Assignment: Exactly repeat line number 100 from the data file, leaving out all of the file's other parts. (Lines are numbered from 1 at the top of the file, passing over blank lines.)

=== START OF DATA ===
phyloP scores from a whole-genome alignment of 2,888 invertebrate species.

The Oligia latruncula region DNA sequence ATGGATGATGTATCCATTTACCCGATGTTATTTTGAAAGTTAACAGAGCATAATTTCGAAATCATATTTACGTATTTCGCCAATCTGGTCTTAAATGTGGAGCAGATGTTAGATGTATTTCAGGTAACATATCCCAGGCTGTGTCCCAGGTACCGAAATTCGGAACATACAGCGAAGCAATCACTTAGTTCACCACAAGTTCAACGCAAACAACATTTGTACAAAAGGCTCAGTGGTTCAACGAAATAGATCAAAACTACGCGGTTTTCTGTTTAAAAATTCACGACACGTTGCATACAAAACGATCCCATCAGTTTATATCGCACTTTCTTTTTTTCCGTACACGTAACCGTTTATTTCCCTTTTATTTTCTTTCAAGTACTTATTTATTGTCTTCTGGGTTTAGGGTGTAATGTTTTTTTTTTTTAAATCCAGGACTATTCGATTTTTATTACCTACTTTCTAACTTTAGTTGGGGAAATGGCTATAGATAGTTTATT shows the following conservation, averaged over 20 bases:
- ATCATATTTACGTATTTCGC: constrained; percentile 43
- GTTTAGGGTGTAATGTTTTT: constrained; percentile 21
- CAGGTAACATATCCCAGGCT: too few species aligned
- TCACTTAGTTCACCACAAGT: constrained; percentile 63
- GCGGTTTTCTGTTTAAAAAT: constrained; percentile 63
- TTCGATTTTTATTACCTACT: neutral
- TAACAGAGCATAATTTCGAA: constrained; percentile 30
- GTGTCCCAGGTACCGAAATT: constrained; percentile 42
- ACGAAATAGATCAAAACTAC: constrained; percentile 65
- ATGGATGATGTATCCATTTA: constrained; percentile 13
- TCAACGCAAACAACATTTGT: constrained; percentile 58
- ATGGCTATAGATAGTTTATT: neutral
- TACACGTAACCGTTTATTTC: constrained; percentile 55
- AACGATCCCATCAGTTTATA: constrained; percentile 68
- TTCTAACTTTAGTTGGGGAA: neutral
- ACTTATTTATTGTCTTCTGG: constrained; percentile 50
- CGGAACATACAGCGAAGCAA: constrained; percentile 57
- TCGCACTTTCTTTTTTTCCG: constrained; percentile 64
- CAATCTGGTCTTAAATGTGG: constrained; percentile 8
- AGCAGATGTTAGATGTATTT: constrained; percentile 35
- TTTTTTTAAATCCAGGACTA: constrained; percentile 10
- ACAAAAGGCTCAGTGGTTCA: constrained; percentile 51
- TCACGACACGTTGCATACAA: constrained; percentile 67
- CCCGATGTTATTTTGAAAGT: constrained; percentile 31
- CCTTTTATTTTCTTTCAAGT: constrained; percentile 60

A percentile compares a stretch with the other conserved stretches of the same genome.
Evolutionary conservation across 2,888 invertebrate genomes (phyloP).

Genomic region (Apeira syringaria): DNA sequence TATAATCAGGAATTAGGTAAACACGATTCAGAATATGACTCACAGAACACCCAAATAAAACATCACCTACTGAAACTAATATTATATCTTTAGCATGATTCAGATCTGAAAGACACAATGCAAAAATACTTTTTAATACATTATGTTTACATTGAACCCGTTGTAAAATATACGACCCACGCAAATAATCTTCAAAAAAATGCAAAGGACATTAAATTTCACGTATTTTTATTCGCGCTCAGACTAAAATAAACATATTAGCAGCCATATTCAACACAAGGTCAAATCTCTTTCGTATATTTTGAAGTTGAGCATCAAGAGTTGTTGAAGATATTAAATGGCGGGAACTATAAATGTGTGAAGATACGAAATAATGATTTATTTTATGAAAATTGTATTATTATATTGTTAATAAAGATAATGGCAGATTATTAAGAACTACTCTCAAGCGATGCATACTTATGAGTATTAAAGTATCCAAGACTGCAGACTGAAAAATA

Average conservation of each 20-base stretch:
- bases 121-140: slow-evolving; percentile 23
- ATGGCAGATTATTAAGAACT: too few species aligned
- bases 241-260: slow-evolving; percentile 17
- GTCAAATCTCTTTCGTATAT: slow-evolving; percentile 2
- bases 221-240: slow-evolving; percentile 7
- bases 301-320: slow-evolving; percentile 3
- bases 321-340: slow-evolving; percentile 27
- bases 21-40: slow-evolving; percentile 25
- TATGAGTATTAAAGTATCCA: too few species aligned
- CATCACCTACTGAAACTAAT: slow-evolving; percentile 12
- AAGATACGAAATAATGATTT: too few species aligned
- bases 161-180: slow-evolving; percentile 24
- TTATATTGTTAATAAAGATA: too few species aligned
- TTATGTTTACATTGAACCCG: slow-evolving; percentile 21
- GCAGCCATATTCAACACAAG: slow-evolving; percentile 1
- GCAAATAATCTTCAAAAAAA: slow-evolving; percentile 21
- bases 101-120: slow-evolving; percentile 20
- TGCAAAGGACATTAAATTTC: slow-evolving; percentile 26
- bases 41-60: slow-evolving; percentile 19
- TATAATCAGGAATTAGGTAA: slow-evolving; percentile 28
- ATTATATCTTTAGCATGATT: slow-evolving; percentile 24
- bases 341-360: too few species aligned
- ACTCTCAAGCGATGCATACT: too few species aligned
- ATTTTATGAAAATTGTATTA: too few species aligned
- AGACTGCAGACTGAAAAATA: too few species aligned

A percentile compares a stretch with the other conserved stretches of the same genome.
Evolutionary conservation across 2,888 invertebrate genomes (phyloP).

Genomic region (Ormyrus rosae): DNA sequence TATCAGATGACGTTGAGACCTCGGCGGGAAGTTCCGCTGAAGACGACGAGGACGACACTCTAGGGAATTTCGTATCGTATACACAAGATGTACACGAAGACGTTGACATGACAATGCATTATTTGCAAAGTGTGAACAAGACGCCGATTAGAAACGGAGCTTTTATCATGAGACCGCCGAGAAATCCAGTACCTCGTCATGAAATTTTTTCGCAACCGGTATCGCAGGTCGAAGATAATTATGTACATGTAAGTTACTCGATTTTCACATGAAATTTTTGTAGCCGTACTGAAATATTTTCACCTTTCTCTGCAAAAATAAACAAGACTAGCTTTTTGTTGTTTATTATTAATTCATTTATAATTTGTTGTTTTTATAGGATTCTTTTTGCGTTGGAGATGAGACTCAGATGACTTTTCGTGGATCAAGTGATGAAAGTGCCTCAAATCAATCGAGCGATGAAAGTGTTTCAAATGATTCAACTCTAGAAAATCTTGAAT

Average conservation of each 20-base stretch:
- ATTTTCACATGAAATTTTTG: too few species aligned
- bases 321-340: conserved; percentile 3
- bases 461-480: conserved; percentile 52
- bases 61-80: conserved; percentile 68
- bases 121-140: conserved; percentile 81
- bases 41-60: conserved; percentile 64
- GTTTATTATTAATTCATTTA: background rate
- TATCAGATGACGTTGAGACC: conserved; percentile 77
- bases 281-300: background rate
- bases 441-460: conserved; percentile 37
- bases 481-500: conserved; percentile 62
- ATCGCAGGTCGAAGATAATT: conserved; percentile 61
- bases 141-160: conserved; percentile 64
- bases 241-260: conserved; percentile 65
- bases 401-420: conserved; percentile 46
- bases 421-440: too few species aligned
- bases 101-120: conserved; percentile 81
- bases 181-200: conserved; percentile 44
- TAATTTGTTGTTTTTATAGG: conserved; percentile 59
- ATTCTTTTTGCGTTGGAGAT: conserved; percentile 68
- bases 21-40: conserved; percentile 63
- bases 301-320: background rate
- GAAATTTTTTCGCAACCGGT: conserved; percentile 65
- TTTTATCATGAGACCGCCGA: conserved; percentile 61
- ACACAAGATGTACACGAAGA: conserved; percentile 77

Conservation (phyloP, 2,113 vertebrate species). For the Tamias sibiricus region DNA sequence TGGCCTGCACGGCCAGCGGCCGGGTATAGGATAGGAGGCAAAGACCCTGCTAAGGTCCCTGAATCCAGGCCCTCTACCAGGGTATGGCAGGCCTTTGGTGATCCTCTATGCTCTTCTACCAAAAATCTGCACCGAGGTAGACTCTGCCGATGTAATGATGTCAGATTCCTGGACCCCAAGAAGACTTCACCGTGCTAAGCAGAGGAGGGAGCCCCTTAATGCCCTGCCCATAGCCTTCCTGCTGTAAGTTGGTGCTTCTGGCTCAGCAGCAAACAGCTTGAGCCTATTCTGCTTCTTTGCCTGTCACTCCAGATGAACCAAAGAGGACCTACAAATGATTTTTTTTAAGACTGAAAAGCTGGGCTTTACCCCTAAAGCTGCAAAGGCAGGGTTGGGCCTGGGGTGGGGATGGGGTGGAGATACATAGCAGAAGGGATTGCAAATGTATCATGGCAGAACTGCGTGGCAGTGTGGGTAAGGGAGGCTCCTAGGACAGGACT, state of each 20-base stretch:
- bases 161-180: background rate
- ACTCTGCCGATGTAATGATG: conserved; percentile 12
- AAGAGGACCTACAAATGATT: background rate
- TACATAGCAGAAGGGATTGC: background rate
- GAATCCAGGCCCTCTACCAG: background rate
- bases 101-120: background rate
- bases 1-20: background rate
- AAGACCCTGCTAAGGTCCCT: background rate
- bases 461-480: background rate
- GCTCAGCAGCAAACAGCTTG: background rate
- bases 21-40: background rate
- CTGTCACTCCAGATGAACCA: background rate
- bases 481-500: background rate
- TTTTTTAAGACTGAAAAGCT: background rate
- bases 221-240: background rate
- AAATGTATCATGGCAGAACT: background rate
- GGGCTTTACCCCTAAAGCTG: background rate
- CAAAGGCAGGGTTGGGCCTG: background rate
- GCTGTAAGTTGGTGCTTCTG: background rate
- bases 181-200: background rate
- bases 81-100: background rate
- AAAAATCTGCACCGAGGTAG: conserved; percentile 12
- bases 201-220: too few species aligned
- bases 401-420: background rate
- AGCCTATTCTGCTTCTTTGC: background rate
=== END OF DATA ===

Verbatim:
- TTTTTTAAGACTGAAAAGCT: background rate